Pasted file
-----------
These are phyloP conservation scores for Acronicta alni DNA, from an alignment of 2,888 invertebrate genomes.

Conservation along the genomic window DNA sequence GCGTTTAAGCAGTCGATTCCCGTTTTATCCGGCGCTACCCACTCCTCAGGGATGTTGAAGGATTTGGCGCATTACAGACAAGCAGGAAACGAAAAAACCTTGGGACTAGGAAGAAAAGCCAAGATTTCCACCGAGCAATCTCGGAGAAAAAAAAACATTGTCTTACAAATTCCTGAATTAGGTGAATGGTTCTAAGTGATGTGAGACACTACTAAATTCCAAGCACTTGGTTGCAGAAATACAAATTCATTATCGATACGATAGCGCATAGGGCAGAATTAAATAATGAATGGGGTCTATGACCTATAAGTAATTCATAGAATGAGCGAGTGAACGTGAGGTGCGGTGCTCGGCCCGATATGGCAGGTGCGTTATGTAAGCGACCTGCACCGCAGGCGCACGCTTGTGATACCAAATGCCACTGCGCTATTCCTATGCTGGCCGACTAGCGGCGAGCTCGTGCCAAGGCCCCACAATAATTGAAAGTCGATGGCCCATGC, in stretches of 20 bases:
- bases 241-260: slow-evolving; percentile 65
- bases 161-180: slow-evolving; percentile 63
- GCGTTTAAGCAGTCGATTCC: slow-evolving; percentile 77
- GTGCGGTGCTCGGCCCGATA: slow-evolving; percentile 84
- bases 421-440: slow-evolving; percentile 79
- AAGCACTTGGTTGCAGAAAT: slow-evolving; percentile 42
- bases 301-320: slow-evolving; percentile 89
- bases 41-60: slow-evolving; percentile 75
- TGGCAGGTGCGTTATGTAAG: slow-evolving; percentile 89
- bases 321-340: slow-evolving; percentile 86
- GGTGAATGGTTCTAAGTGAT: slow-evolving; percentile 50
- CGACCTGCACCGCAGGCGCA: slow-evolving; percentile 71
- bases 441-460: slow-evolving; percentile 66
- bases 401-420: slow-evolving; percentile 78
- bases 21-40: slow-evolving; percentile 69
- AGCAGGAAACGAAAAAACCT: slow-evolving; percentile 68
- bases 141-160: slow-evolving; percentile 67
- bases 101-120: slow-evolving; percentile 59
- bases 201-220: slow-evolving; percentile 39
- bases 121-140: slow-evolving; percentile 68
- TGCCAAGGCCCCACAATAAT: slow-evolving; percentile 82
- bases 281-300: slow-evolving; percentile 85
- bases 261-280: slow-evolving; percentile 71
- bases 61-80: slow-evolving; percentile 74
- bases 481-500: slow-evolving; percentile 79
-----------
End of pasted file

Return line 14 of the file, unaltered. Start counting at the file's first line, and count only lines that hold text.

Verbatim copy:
- CGACCTGCACCGCAGGCGCA: slow-evolving; percentile 71